Formula Drift

Taguchi scores first win at Formula Drift

Despite high temperatures all weekend, the K&N Qualifying session for the Formula DRIFT PRO Championship started amid light rainfall. And while the conditions weren’t immediately apparent, the 2022 FD PRO points leader Matt Field (USA) discover=d the slippery conditions in his Corvette.

Running first, he hit the wall in Outside Zone 2, pushing him off the track and resulting in an incomplete run. However, with the following four drivers allowed a sighting lap to assess the damp conditions, Field was granted a second run and scored 85 points, placing him fourth.

The surprise winner of qualification was Kazuya Taguchi (Japan) who scored 91 points in his Scion FRS. He claimed the top position for the first time since joining the series in 2018 with a dazzling run.

Taguchi’s closest competitor was Justin “JTP” Pawlak (USA) who scored 90 points in the 2022 Falken Tire Ford Mustang. Never afraid to commit to a run, Pawlak displayed both aggression and precision. 

With both Taguchi and Pawlak outside the top ten, third place Dylan Hughes (USA) repeated his Round 4 qualifying position. In doing so he maintained his title push after the Round 3 win at the wheel of BMW.

Many of the other top ten contenders fared poorly, including Fredric Aasbo (Norway) in 11th, Chelsea DeNofa (USA) in 22nd, Chris Forsberg (USA) in 23rd and Aurimas Bakchis (Lithuania) in 29th. The results would lead to some interesting Top 32 matchups, including Aasbo versus DeNofa, which would have significant Championship implications.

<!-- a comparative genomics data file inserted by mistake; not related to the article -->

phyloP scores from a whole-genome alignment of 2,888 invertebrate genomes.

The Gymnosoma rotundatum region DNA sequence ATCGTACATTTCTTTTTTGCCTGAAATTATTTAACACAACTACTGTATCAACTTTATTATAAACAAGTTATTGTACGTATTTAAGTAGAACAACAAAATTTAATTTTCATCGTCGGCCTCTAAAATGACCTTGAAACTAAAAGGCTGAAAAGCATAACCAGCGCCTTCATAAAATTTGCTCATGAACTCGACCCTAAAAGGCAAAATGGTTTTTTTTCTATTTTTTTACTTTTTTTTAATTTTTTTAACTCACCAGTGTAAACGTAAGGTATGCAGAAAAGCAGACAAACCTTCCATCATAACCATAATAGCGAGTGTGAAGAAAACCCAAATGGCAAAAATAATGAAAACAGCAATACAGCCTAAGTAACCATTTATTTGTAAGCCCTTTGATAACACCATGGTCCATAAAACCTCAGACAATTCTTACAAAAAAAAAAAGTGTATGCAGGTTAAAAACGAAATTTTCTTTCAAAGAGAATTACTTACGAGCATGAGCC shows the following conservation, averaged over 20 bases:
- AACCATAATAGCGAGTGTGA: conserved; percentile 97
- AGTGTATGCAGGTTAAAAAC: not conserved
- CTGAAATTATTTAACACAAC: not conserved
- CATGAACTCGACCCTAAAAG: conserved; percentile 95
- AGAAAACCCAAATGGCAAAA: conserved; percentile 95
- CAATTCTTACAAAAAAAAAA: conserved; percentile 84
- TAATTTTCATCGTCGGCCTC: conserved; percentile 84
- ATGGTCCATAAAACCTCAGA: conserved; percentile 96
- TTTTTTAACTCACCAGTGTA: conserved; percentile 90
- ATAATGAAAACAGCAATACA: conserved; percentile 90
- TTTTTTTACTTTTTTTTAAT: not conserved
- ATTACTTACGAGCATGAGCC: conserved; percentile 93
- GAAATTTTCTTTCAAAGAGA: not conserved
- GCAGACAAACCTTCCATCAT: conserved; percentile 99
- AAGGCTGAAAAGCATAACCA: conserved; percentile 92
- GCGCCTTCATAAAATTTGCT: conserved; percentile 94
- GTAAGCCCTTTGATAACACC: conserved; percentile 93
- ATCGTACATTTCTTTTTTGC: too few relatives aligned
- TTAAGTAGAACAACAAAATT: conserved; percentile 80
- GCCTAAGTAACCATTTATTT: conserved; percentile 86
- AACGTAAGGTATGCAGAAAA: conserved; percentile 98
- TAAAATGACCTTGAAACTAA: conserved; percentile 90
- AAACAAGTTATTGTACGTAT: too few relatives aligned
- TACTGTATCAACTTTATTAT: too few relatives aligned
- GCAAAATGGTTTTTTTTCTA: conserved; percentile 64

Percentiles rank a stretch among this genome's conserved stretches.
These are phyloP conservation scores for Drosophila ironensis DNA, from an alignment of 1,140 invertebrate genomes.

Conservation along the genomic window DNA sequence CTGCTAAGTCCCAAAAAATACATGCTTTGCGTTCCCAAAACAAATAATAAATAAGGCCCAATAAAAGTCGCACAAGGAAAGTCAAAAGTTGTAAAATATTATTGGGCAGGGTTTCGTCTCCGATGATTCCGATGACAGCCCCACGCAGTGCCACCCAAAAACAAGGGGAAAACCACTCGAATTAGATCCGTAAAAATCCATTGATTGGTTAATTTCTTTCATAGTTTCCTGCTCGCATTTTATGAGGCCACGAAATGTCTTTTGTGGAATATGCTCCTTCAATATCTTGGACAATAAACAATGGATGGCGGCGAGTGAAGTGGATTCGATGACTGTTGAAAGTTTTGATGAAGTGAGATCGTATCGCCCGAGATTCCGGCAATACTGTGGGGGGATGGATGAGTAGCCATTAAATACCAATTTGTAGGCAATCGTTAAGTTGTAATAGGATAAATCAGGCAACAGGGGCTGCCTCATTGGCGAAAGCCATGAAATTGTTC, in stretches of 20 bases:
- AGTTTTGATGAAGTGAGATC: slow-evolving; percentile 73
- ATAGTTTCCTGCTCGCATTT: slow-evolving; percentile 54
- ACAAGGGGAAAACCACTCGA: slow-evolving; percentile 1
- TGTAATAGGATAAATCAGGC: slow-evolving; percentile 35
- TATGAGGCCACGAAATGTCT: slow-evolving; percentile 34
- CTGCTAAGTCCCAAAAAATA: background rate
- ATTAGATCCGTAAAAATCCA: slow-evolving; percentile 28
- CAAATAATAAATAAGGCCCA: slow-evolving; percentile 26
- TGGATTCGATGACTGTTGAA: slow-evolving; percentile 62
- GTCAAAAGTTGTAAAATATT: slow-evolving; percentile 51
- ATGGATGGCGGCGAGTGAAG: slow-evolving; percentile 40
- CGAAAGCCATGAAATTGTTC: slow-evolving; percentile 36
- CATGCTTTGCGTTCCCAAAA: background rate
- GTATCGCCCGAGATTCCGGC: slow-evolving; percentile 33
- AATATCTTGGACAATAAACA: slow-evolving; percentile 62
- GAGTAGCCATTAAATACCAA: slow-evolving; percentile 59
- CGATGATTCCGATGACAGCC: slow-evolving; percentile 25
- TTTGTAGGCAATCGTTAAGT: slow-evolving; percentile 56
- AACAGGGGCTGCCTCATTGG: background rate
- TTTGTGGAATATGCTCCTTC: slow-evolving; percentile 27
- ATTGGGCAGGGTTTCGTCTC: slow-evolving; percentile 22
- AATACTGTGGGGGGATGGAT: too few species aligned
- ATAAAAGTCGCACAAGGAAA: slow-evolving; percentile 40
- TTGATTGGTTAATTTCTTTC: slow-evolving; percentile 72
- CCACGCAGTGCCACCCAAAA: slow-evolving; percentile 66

In a stroke of serendipity, the 2022 Formula DRIFT PRO Championship mirrored PROSPEC by celebrating a first-time winner. This was the second time it had happened this season after Travis Reeder (USA) won Round 4. Furthermore, Japanese driver Kazuya Taguchi was the fifth winner in five rounds and celebrated a perfect weekend after qualifying first. And like PROSPEC, a number of the leading contenders were banished early, leaving the third place finisher, Matt Field, to take advantage by extending his title lead.

It’s impossible to say whether it was a combination of the new course layout or changing track conditions but FD STL will be remembered for both Taguchi’s breakout win and the number of collisions that played a significant role in the proceedings. Whatever the reason, the drama continued from the first heats to the Final, keeping fans on the edge of their seat.

NOS Energy Drink Nissan Z on GT Radials to prepare the car for its first match against Jonathan Hurst (USA). In the chase position, Forsberg slid into Hurst in OZ2 and shut down the Nissan because of serious engine problems.

Similarly, DeNofa (fifth in the Championship) qualified 22nd and faced second-placed Aasbo in the Top 32. After a hard-fought first run, DeNofa over-rotated in OZ1 and ran off the track before he could transition into OZ2.

Bakchis, eighth in the table end qualified 29th, was knocked out of the Top 16 by Rookie Nick Noback (USA). In the chase position, Bakchis made a big correction in OZ2 and ran off the track in OZ3, which put him in trouble through OZ4. Noback made less mistakes in his KoruWorks E46 BMW and advanced.

The intense battle was decided by a collision as Aasbo swarmed all over Tuerck. Unfortunately, he didn’t give Tuerck enough room to transition into OZ4 and the contact sent Tuerck into the dirt.

Tuerck would dispatch Dylan Hughes (USA) in the Top 8 heats. Sitting sixth in the title race, Hughes drove hard on both runs but span into the dirt in OZ4 in the chase position. It was a similar story in the Top 4 when Toyota teammate Ken Gushi (Japan) also spun his Toyota Gazoo Racing NA Supra in OZ4. With Tuerck in close proximity, he hit the rotating Supra, requiring repairs before the Final against Taguchi.

RAD Industries / GearWrench / GT Radial MkIV Toyota Supra. Both would battle the 100˚F air and 145˚F track temperatures but a scrappy chase run by Burkett ended his day.